This is the fifth in a series of posts that describe how to secure Oracle Enterprise Linux. These posts are based on the Center for Internet Security Secure Base Line for Red Hat Enterprise Linux 5 but have been verified against Oracle Enterprise Linux (OEL) 5.5. You can download OEL here.
In Part 1 we reviewed a secure partitioning strategy, in Part 2 we performed a minimal install, in Part 3 we performed some mandatory housekeeping before starting the hardening process and in Part 4 we secured ssh. In this post we enable system accounting.
A Word of Caution
The actions outlined in these posts have been performed on a clean install of OEL 5.5 exactly as documented in these posts. If you are contemplating taking these actions on an existing server, please take appropriate precautions such as:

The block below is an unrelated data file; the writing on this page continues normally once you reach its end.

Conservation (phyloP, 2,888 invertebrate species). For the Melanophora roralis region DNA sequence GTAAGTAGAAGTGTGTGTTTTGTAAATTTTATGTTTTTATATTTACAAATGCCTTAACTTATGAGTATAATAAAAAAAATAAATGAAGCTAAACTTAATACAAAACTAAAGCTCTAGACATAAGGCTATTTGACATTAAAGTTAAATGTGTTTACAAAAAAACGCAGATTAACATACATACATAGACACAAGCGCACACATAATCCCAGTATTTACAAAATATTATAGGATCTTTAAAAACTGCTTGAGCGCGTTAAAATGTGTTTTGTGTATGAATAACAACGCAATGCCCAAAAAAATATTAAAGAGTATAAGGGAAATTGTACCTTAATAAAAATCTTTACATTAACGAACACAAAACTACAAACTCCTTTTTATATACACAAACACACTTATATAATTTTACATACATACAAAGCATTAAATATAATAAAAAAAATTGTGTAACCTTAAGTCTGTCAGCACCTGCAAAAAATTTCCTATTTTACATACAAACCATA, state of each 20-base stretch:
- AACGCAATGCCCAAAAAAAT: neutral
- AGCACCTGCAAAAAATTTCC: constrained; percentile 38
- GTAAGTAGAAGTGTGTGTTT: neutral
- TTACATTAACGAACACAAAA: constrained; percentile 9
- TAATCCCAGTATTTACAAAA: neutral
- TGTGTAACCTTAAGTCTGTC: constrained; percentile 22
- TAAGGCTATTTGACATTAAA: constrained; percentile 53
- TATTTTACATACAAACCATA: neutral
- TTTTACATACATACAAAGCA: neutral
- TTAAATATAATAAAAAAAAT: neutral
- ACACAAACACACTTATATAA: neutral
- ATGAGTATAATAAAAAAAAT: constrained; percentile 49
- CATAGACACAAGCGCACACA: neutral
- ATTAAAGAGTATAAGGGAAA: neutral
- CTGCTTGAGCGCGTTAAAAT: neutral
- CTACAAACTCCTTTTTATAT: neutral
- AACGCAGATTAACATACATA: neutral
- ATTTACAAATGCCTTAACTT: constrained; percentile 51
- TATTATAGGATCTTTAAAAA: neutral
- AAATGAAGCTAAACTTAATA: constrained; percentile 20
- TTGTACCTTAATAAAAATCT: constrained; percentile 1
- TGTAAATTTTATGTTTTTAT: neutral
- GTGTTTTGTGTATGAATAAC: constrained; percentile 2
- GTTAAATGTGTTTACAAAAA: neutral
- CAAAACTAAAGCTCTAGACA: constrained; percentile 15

- Backing up the server
- Reviewing the content of all scripts before running them
- Testing the actions on a non-production server
The hardening steps in these posts were performed in the order posted. Performing these steps in a different order my result in unpredictable behavior. Also, all these scripts MUST be run as root, not as sudo.
Enable System Accounting
The system accounting function is enabled by the sysstat package. If you have performed a clean install of OEL as outlined in this series of posts than this package is already installed. Otherwise, install it if it does not exist.
System accounting provides for the regular collection of performance data and enables such commands as sar and iostat to report on this data.
Regular review of performance data provides a monitoring security control because it may be used to identify suspicious activity.